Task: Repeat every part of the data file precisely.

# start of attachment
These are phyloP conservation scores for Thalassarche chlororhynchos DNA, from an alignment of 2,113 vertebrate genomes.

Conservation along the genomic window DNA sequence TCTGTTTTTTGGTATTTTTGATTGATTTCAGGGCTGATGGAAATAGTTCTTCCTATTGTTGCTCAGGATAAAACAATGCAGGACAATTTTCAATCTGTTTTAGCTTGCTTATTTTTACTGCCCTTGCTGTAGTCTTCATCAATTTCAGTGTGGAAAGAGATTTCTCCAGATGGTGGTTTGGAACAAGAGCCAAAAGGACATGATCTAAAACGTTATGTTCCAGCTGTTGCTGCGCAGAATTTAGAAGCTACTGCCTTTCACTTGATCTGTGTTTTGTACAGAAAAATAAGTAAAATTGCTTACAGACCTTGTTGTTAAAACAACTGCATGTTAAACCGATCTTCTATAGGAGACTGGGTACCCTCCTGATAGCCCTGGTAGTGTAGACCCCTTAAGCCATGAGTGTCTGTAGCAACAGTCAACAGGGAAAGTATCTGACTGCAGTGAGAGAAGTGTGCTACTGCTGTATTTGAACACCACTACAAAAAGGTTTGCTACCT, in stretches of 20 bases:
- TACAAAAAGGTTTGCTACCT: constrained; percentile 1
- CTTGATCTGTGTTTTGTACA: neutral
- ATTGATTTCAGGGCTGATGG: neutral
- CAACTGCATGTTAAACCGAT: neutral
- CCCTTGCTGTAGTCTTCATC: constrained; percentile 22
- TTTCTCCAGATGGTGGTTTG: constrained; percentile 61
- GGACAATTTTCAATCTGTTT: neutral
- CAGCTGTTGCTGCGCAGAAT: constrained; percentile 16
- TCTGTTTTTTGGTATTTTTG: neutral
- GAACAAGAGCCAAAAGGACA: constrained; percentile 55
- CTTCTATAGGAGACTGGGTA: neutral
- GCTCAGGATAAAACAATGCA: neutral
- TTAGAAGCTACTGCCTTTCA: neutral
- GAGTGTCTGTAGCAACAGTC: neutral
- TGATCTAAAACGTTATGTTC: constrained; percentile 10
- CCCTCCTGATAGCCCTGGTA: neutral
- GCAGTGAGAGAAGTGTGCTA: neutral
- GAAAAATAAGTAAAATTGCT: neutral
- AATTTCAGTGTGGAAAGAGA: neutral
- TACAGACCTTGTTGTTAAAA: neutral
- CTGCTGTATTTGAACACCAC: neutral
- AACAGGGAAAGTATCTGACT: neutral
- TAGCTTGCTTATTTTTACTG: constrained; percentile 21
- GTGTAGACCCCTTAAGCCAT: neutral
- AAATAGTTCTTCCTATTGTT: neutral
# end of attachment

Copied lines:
These are phyloP conservation scores for Thalassarche chlororhynchos DNA, from an alignment of 2,113 vertebrate genomes.

Conservation along the genomic window DNA sequence TCTGTTTTTTGGTATTTTTGATTGATTTCAGGGCTGATGGAAATAGTTCTTCCTATTGTTGCTCAGGATAAAACAATGCAGGACAATTTTCAATCTGTTTTAGCTTGCTTATTTTTACTGCCCTTGCTGTAGTCTTCATCAATTTCAGTGTGGAAAGAGATTTCTCCAGATGGTGGTTTGGAACAAGAGCCAAAAGGACATGATCTAAAACGTTATGTTCCAGCTGTTGCTGCGCAGAATTTAGAAGCTACTGCCTTTCACTTGATCTGTGTTTTGTACAGAAAAATAAGTAAAATTGCTTACAGACCTTGTTGTTAAAACAACTGCATGTTAAACCGATCTTCTATAGGAGACTGGGTACCCTCCTGATAGCCCTGGTAGTGTAGACCCCTTAAGCCATGAGTGTCTGTAGCAACAGTCAACAGGGAAAGTATCTGACTGCAGTGAGAGAAGTGTGCTACTGCTGTATTTGAACACCACTACAAAAAGGTTTGCTACCT, in stretches of 20 bases:
- TACAAAAAGGTTTGCTACCT: constrained; percentile 1
- CTTGATCTGTGTTTTGTACA: neutral
- ATTGATTTCAGGGCTGATGG: neutral
- CAACTGCATGTTAAACCGAT: neutral
- CCCTTGCTGTAGTCTTCATC: constrained; percentile 22
- TTTCTCCAGATGGTGGTTTG: constrained; percentile 61
- GGACAATTTTCAATCTGTTT: neutral
- CAGCTGTTGCTGCGCAGAAT: constrained; percentile 16
- TCTGTTTTTTGGTATTTTTG: neutral
- GAACAAGAGCCAAAAGGACA: constrained; percentile 55
- CTTCTATAGGAGACTGGGTA: neutral
- GCTCAGGATAAAACAATGCA: neutral
- TTAGAAGCTACTGCCTTTCA: neutral
- GAGTGTCTGTAGCAACAGTC: neutral
- TGATCTAAAACGTTATGTTC: constrained; percentile 10
- CCCTCCTGATAGCCCTGGTA: neutral
- GCAGTGAGAGAAGTGTGCTA: neutral
- GAAAAATAAGTAAAATTGCT: neutral
- AATTTCAGTGTGGAAAGAGA: neutral
- TACAGACCTTGTTGTTAAAA: neutral
- CTGCTGTATTTGAACACCAC: neutral
- AACAGGGAAAGTATCTGACT: neutral
- TAGCTTGCTTATTTTTACTG: constrained; percentile 21
- GTGTAGACCCCTTAAGCCAT: neutral
- AAATAGTTCTTCCTATTGTT: neutral